Do Creators Pay Taxes?
Do Creators Pay Taxes?

Do Creators Pay Taxes on Money Earned?

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Are you a creator?

There are so many new industries that popped up as a result of the pandemic. One industry that exploded is the Creator Economy which includes influencers on TikTok, Instagram, YouTube, OnlyFans, and Streamers. For many influencers, what started out as something fun to get them through the stay-at-home orders is now helping them earn a substantial income.

Whether you’re a TikToker earning money showcasing your favorite dances or you are an influencer sharing the top beauty products on Instagram, we are here to answer some of the most popular questions we hear from creators about their new found streams of income like:

  • “Does my creator income from YouTube, TikTok, and Instagram make me self-employed?”
  • “When do I have to claim my income from being a creator?” 
  •  “What can creators write off on their taxes?”

TurboTax Premium will easily guide you through your taxes if you are a creator and will help you uncover industry specific deductions related to your work as a creator, but here is a breakdown of what you need to know about your taxes as a creator.

Does my income from creating content for social media or from streaming make me self-employed?

If what started out as a few posts for fun evolved to creating content to make an income, then you are considered self-employed and will need to file your self-employed taxes at tax time. On the bright side, you can deduct so many expenses related to being a creator on your taxes.

Young Asian woman recording an unboxing.

When do I have to report my income as a creator?

If you are self-employed as a creator, you need to report your income from your work as a creator. If you earn $400 or more in net income, you will need to file your taxes since this is the point where you have to pay self-employment taxes, which is calculated when you do your Federal taxes. Self-employment tax is automatically calculated by TurboTax Premium when you do your taxes and is the Social Security and Medicare tax paid when you are self-employed.

If you are an employee, you would typically pay FICA tax, which is 7.65% of gross income, and your employer would also pay a matching percentage, putting it at a total of 15.3%. If you’re self-employed, you have to pay both sides of that tax, or 15.3%. The good news is that the IRS allows you to deduct half the self-employment tax from your income on your federal taxes. The 15.3% is calculated based only on your net business income, not on your gross income, so the more tax-deductible business expenses you can claim the lower that tax will be.

What tax forms will I receive, and where will my income be reported as a creator?

You will receive Form 1099-NEC if you earn $600 or more or possibly 1099-K if you had over 200 transactions and more than $20,000 in payments processed by a third party provider in 2023.

Close-up of a 1099-K form and payment app icons on phone.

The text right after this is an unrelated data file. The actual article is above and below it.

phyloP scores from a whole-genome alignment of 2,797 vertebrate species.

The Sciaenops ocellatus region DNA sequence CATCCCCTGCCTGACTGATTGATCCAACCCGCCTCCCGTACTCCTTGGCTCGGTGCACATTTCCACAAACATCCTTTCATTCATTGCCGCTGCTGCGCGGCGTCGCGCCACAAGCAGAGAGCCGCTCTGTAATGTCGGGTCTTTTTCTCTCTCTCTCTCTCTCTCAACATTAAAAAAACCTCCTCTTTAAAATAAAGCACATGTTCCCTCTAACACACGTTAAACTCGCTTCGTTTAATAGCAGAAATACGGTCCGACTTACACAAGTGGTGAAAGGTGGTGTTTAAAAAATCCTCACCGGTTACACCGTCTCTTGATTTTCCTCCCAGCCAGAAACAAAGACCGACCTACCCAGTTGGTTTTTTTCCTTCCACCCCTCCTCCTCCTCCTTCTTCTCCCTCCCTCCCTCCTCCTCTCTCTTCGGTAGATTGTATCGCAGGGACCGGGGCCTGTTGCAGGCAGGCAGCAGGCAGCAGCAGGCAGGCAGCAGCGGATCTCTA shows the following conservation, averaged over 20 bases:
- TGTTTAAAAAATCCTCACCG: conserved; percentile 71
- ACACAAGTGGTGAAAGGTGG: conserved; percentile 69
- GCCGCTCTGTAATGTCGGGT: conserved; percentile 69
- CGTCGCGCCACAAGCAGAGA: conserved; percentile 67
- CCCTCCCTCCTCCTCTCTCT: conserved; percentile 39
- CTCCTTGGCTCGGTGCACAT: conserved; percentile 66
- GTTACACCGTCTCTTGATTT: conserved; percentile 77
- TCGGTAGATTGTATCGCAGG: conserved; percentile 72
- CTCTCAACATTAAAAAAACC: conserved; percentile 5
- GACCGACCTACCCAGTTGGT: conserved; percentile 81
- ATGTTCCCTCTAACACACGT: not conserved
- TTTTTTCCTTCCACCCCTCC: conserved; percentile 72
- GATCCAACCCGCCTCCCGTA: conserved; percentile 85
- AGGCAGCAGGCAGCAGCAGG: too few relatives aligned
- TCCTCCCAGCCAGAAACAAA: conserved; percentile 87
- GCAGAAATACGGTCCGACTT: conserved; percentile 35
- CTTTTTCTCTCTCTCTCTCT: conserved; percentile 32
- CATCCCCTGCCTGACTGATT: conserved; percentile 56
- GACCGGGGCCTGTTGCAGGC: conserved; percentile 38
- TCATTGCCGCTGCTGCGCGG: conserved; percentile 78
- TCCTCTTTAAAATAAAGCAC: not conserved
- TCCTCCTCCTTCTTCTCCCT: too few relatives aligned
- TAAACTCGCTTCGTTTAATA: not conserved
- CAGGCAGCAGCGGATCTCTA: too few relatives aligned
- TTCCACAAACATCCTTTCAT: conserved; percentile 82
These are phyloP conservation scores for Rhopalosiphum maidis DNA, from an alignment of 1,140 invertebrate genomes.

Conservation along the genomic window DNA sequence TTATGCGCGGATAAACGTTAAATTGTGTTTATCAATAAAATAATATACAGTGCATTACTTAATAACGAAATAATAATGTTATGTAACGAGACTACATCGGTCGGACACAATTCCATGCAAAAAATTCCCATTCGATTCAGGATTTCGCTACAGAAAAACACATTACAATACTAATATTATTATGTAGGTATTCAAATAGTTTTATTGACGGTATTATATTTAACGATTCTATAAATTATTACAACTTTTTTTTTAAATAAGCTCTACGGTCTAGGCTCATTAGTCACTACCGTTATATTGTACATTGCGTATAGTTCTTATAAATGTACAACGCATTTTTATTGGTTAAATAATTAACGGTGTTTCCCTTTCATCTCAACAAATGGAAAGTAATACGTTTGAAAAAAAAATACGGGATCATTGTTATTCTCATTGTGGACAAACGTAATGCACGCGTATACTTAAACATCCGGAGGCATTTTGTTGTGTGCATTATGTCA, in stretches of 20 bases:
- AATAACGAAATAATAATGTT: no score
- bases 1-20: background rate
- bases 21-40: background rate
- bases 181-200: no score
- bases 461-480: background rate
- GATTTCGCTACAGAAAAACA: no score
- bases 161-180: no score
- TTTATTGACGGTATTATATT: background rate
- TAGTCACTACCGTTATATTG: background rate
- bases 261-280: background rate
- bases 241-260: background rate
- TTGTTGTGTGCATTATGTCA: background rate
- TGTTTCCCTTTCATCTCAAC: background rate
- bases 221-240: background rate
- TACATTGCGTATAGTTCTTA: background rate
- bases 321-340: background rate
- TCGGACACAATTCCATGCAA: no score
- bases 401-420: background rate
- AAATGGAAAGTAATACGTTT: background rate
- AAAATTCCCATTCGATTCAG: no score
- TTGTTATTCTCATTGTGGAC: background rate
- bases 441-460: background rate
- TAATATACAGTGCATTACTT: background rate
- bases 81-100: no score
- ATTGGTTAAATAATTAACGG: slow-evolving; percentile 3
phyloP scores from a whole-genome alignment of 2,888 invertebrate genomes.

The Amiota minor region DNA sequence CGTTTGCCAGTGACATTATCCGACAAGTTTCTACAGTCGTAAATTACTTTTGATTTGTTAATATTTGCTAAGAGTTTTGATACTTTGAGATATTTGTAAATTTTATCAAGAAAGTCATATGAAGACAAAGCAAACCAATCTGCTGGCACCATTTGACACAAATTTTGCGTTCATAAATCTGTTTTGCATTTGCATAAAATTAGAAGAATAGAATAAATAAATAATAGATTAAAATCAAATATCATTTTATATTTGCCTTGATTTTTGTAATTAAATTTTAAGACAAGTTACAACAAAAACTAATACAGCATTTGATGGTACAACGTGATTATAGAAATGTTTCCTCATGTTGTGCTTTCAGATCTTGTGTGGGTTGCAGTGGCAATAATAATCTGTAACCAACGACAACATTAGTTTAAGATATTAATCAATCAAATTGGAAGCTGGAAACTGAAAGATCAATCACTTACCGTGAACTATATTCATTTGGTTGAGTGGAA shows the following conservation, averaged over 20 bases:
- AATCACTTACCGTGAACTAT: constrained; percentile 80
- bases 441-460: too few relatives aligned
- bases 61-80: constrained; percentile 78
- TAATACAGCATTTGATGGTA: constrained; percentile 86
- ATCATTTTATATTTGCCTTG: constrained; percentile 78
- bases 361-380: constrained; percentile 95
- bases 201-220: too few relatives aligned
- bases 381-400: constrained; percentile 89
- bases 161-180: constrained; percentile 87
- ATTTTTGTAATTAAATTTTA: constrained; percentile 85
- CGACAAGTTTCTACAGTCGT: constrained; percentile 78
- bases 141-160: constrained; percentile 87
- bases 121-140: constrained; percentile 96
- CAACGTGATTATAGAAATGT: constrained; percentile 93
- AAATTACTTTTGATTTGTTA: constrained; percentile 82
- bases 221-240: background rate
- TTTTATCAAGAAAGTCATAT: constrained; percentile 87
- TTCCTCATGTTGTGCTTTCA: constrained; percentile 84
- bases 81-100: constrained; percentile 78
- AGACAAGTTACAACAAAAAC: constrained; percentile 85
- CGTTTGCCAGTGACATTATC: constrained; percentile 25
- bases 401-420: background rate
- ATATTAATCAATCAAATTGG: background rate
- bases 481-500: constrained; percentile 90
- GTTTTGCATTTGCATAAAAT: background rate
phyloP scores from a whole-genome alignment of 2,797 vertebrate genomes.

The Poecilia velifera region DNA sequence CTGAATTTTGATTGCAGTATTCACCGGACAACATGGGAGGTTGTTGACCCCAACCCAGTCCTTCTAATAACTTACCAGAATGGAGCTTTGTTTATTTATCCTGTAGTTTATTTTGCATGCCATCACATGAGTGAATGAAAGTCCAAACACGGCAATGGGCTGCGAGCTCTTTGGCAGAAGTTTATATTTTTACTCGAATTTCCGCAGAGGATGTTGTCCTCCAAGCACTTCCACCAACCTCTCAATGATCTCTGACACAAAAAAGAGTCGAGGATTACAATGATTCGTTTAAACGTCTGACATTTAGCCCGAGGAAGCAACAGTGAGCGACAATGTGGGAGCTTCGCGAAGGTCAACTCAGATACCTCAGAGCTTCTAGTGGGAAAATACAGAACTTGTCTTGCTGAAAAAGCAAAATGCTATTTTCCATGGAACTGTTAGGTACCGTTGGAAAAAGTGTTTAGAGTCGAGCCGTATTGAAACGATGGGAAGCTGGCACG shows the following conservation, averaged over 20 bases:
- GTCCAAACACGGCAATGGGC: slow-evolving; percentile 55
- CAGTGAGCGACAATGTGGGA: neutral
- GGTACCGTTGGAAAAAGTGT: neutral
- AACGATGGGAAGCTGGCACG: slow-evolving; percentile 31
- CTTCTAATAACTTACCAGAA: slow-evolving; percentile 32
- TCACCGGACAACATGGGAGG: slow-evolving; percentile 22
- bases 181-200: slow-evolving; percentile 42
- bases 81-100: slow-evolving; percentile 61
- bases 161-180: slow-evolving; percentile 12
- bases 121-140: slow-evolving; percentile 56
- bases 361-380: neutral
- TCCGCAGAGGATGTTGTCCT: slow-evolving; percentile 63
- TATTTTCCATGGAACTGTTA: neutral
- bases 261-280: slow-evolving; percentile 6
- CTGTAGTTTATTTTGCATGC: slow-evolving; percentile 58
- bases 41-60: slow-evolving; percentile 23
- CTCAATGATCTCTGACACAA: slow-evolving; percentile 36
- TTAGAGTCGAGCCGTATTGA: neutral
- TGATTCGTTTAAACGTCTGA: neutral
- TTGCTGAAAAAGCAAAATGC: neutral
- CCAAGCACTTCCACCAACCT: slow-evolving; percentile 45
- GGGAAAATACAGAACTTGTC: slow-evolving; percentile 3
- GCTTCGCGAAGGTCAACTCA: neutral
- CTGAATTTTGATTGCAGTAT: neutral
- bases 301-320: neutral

The IRS announced another delay in the lower over $600 reporting thresholds for third-party settlement organizations (TPSOs) to report tax year 2023 transactions on a Form 1099-K to the IRS or the payee. Some well known TPSOs include Venmo and PayPal. This means that for tax year 2023 (the taxes you file in 2024) the existing 1099-K reporting threshold of the aggregate of more than $20,000 in payments from over 200 transactions will remain in effect. The IRS is currently planning for a threshold of $5,000 for tax year 2024 (the taxes you file in 2025) as part of the phase in to implement the lower over $600 threshold enacted under the American Rescue Plan. Even if you don’t receive a 1099-NEC or 1099-K you should still claim any income earned from your business on your taxes.

What are some of the business expenses creators can deduct? 

Content creation and recording setup in home office.

There are a ton of expenses creators can deduct that can lower their taxes like: 

  • Website development
  • Start-up costs
  • Cameras
  • Video equipment
  • Internet
  • Home office
  • Supplies
  • Car expenses

Check out our free Self-Employed Tax Deductions Calculator to see what other expenses you may be able to deduct.

For even more tips about the Creator Economy, listen to the hosts of our Friends with Tax Benefits Podcast, Kat, Lauren, and Daniel have an in-depth conversation about their personal experiences and perspectives. 

What should I do if I still need to file my taxes?

Don’t worry. TurboTax Premium can help you easily and accurately file your taxes and uncover industry specific deductions, whether you are a creator or you are running your own business in another specific industry. 

You can also get your taxes done by a TurboTax Live Full Service Premium tax expert who specializes in self-employed taxes. With TurboTax Live Full Service, you can request the same tax expert do your taxes again next year. TurboTax Live tax experts are available year round in English and Spanish.

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